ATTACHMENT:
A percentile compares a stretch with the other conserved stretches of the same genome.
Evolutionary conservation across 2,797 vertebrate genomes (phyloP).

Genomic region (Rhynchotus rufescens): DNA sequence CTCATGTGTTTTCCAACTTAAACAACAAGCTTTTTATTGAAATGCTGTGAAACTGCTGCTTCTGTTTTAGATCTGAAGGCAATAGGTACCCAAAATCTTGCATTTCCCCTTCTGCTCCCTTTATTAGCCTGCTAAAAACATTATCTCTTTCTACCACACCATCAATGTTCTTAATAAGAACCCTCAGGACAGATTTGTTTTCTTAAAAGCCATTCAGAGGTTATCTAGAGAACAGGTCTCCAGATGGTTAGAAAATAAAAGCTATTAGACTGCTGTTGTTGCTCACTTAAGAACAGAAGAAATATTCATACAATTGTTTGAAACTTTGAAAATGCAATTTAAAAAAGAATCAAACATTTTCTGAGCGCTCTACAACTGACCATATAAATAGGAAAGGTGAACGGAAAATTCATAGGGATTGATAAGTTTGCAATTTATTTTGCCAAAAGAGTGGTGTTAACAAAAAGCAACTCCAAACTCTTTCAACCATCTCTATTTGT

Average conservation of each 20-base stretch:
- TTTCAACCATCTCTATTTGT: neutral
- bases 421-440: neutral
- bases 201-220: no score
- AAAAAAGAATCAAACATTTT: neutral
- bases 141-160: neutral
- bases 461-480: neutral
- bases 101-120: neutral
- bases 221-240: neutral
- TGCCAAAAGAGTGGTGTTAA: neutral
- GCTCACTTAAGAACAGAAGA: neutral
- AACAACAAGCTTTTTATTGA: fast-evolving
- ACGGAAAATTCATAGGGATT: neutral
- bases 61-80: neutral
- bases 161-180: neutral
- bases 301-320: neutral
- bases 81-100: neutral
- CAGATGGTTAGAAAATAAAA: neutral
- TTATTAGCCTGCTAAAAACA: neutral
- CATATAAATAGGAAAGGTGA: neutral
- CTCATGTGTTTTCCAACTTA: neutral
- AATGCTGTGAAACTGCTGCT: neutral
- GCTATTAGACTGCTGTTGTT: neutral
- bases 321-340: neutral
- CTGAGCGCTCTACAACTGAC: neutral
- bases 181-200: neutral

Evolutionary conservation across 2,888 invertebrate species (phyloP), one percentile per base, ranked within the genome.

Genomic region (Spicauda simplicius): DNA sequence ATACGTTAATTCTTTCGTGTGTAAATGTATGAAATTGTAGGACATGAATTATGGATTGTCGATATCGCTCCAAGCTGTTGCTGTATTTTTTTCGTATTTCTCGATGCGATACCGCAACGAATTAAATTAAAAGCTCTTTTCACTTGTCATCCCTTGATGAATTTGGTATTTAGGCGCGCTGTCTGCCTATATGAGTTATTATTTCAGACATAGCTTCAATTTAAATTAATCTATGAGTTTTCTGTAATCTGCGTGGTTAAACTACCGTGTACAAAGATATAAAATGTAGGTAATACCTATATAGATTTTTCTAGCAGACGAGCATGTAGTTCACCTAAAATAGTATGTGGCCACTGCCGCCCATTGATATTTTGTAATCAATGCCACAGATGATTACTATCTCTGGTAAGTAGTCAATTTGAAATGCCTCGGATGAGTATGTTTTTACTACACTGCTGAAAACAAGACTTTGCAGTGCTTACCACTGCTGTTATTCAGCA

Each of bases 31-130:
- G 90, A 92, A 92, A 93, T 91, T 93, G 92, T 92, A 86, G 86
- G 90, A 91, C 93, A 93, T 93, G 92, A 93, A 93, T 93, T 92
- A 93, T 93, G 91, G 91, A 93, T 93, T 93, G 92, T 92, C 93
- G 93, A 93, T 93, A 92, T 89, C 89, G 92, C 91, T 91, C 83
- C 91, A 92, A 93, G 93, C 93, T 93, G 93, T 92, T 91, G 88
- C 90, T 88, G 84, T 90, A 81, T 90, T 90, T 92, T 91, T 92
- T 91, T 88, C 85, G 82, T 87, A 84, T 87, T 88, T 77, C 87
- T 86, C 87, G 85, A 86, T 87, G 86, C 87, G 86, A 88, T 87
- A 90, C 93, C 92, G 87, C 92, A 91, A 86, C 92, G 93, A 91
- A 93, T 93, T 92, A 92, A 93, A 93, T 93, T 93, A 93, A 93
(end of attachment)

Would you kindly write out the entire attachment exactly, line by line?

A percentile compares a stretch with the other conserved stretches of the same genome.
Evolutionary conservation across 2,797 vertebrate genomes (phyloP).

Genomic region (Rhynchotus rufescens): DNA sequence CTCATGTGTTTTCCAACTTAAACAACAAGCTTTTTATTGAAATGCTGTGAAACTGCTGCTTCTGTTTTAGATCTGAAGGCAATAGGTACCCAAAATCTTGCATTTCCCCTTCTGCTCCCTTTATTAGCCTGCTAAAAACATTATCTCTTTCTACCACACCATCAATGTTCTTAATAAGAACCCTCAGGACAGATTTGTTTTCTTAAAAGCCATTCAGAGGTTATCTAGAGAACAGGTCTCCAGATGGTTAGAAAATAAAAGCTATTAGACTGCTGTTGTTGCTCACTTAAGAACAGAAGAAATATTCATACAATTGTTTGAAACTTTGAAAATGCAATTTAAAAAAGAATCAAACATTTTCTGAGCGCTCTACAACTGACCATATAAATAGGAAAGGTGAACGGAAAATTCATAGGGATTGATAAGTTTGCAATTTATTTTGCCAAAAGAGTGGTGTTAACAAAAAGCAACTCCAAACTCTTTCAACCATCTCTATTTGT

Average conservation of each 20-base stretch:
- TTTCAACCATCTCTATTTGT: neutral
- bases 421-440: neutral
- bases 201-220: no score
- AAAAAAGAATCAAACATTTT: neutral
- bases 141-160: neutral
- bases 461-480: neutral
- bases 101-120: neutral
- bases 221-240: neutral
- TGCCAAAAGAGTGGTGTTAA: neutral
- GCTCACTTAAGAACAGAAGA: neutral
- AACAACAAGCTTTTTATTGA: fast-evolving
- ACGGAAAATTCATAGGGATT: neutral
- bases 61-80: neutral
- bases 161-180: neutral
- bases 301-320: neutral
- bases 81-100: neutral
- CAGATGGTTAGAAAATAAAA: neutral
- TTATTAGCCTGCTAAAAACA: neutral
- CATATAAATAGGAAAGGTGA: neutral
- CTCATGTGTTTTCCAACTTA: neutral
- AATGCTGTGAAACTGCTGCT: neutral
- GCTATTAGACTGCTGTTGTT: neutral
- bases 321-340: neutral
- CTGAGCGCTCTACAACTGAC: neutral
- bases 181-200: neutral

Evolutionary conservation across 2,888 invertebrate species (phyloP), one percentile per base, ranked within the genome.

Genomic region (Spicauda simplicius): DNA sequence ATACGTTAATTCTTTCGTGTGTAAATGTATGAAATTGTAGGACATGAATTATGGATTGTCGATATCGCTCCAAGCTGTTGCTGTATTTTTTTCGTATTTCTCGATGCGATACCGCAACGAATTAAATTAAAAGCTCTTTTCACTTGTCATCCCTTGATGAATTTGGTATTTAGGCGCGCTGTCTGCCTATATGAGTTATTATTTCAGACATAGCTTCAATTTAAATTAATCTATGAGTTTTCTGTAATCTGCGTGGTTAAACTACCGTGTACAAAGATATAAAATGTAGGTAATACCTATATAGATTTTTCTAGCAGACGAGCATGTAGTTCACCTAAAATAGTATGTGGCCACTGCCGCCCATTGATATTTTGTAATCAATGCCACAGATGATTACTATCTCTGGTAAGTAGTCAATTTGAAATGCCTCGGATGAGTATGTTTTTACTACACTGCTGAAAACAAGACTTTGCAGTGCTTACCACTGCTGTTATTCAGCA

Each of bases 31-130:
- G 90, A 92, A 92, A 93, T 91, T 93, G 92, T 92, A 86, G 86
- G 90, A 91, C 93, A 93, T 93, G 92, A 93, A 93, T 93, T 92
- A 93, T 93, G 91, G 91, A 93, T 93, T 93, G 92, T 92, C 93
- G 93, A 93, T 93, A 92, T 89, C 89, G 92, C 91, T 91, C 83
- C 91, A 92, A 93, G 93, C 93, T 93, G 93, T 92, T 91, G 88
- C 90, T 88, G 84, T 90, A 81, T 90, T 90, T 92, T 91, T 92
- T 91, T 88, C 85, G 82, T 87, A 84, T 87, T 88, T 77, C 87
- T 86, C 87, G 85, A 86, T 87, G 86, C 87, G 86, A 88, T 87
- A 90, C 93, C 92, G 87, C 92, A 91, A 86, C 92, G 93, A 91
- A 93, T 93, T 92, A 92, A 93, A 93, T 93, T 93, A 93, A 93